13. The method of claim 10, wherein pre-computing is performed in response to at least one configuration item being changed.
14. The method of claim 10, further comprising:
applying at least one predicate associated with said intensional category definitions in response to said at least one input query.
15. The method of claim 10, wherein each of said configuration item categories applies its associated predicate to at least one of said configuration items responsive to said configuration item being revised.
16. The method of claim 10, further comprising:
configuring at least one of said configuration item categories as a synchronous category; and
processing item modification operations to items associated with said synchronous category are reflected in the results of all information retrieval operations received subsequent to receipt said item modification operations and referring to said synchronous category.
17. The method of claim 10, further comprising:
configuring at least one of said configuration item categories as an asynchronous category; and
processing item modification operations to items associated with said asynchronous category are not be reflected in the results of at least one information retrieval operation received subsequent to receipt of said item modification operations and referring to said asynchronous category.
18. The method of claim 17, wherein pre-computing is performed in response to a user request.
19. A non-transitory computer-readable medium storing a computer program for a configuration management database system, the computer program comprising:
executable code that stores a plurality of configuration items, each of said configuration items including at least one property relating to a component of an information technology (IT) system, wherein the at least one property relating to the component of the IT system is a property that corresponds to run time performance of the component within the IT system;
executable code that stores a plurality of intensional category definitions operable to provide dynamic categorization of said plurality of configuration items, wherein each of said intensional category definitions includes a predicate, wherein said predicate is operable to identify an input one of said configuration items as a member of a first category based on said at least one property in said input one of said configuration items, wherein, for a change in the at least one property in the input one of the configuration items, at least one of the predicates of the plurality of intensional category definitions identifies whether the change indicates a recategorization of the input one of the configuration items into at least a second category that is different from the first category; and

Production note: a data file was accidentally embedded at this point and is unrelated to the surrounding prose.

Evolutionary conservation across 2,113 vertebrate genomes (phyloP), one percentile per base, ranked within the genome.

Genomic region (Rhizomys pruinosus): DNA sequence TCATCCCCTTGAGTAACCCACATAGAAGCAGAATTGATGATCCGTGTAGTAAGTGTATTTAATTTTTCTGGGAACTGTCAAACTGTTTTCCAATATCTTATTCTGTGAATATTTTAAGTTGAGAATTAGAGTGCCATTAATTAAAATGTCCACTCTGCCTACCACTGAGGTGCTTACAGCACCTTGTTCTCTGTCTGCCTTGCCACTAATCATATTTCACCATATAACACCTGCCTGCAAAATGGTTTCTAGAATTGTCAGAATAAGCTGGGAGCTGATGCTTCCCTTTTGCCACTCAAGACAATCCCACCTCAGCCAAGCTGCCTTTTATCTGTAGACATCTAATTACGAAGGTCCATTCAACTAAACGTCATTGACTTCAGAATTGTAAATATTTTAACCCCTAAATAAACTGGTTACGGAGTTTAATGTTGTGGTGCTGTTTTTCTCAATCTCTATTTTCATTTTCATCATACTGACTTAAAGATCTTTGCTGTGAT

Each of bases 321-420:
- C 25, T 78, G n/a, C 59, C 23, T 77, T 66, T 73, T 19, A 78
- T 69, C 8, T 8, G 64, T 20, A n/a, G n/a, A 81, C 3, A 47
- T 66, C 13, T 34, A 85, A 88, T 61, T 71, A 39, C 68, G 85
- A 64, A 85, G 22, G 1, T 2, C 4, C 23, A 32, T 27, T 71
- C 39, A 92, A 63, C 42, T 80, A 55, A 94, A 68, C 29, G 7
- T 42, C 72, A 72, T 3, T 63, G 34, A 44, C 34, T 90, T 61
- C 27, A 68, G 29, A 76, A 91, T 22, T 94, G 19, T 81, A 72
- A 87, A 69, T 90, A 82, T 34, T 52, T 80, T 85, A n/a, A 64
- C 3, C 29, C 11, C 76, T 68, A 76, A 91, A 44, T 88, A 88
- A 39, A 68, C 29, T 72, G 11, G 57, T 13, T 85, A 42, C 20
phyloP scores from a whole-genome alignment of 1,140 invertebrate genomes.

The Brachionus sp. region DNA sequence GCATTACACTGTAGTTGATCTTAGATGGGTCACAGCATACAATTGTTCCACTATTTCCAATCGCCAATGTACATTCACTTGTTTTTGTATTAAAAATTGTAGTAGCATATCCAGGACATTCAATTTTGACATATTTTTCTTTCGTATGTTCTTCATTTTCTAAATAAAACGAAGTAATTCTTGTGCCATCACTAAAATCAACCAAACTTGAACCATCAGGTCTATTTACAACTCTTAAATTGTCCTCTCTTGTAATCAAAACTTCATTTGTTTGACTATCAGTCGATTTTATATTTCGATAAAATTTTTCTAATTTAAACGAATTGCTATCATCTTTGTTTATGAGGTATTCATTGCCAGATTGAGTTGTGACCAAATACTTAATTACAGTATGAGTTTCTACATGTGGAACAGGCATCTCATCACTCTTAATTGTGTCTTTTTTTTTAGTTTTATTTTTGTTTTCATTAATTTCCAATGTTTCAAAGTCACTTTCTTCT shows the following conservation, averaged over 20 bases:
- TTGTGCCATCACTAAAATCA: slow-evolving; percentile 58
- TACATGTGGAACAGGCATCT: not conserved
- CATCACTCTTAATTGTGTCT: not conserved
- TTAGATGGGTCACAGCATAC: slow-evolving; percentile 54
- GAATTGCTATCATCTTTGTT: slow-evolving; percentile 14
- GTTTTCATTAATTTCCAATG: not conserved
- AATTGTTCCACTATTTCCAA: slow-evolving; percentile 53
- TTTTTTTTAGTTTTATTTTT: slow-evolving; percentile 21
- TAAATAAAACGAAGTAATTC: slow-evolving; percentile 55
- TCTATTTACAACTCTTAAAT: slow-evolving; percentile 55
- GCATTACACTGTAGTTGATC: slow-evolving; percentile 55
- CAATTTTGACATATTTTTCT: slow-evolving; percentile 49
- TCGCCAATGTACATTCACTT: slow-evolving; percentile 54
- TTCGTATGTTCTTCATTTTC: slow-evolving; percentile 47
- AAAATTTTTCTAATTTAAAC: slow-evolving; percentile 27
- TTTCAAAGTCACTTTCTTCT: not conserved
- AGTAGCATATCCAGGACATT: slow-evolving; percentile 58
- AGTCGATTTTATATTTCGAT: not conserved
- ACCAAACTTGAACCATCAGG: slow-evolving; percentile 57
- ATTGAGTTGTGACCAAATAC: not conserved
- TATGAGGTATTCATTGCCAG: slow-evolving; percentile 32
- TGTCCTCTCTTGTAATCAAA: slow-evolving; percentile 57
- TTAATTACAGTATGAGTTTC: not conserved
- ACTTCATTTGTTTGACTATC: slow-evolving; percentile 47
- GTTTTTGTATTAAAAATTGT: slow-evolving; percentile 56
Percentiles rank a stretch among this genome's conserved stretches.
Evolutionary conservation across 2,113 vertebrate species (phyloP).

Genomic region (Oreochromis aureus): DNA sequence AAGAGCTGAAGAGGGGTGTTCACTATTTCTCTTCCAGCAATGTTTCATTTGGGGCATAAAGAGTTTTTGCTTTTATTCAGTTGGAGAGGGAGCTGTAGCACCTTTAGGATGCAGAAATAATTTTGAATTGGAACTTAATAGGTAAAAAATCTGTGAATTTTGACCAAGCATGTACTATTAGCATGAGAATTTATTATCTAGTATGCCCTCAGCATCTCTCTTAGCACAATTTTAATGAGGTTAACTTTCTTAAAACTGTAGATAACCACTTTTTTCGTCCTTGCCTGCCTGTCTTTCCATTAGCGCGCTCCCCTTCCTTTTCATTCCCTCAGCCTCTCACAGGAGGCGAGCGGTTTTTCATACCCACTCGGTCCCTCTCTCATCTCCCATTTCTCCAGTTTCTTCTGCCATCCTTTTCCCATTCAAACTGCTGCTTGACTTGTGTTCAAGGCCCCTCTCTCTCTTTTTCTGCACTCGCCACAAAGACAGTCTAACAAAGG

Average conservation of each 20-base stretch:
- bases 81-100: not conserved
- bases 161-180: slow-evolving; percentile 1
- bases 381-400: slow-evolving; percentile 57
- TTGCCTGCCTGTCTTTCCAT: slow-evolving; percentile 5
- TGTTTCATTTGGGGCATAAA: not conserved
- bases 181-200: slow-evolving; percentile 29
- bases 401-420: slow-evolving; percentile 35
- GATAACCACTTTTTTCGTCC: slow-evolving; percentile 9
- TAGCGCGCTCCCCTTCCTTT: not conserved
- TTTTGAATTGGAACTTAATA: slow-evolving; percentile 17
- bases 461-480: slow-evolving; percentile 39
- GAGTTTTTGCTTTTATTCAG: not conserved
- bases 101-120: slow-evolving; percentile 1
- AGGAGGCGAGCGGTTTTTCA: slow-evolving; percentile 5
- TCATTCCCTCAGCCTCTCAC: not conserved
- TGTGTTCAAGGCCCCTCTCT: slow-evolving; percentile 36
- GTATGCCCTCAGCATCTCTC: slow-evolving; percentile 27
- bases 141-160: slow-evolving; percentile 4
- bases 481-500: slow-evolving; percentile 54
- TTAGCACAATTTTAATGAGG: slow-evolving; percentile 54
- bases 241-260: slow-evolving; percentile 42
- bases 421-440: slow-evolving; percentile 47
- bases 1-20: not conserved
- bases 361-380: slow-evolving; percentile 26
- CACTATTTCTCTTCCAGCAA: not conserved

executable code that pre-computes at least one category membership data structure to support efficient processing of at least one query, wherein the at least one category membership data structure is dynamically recomputed, wherein for the change in the at least one property in the input one of the configuration items indicating the recategorization of the input one of the configuration items to the second category according to the at least one of the predicates, the recategorization of the input one of the configuration items is updated in the at least one category membership data structure by the dynamic recomputing, and wherein the dynamic recomputing of the category membership data structure is performed automatically in response to the change in the at least one property of the input one of the configuration items.
20. The non-transitory computer readable medium of claim 19, wherein data from the computer program is input to mechanisms that handle at least one of: change management, incident management, configuration management, problem management, release management, service level management, financial management, capacity management, IT service continuity management, and availability management.
Description
CROSS-REFERENCE TO RELATED APPLICATIONS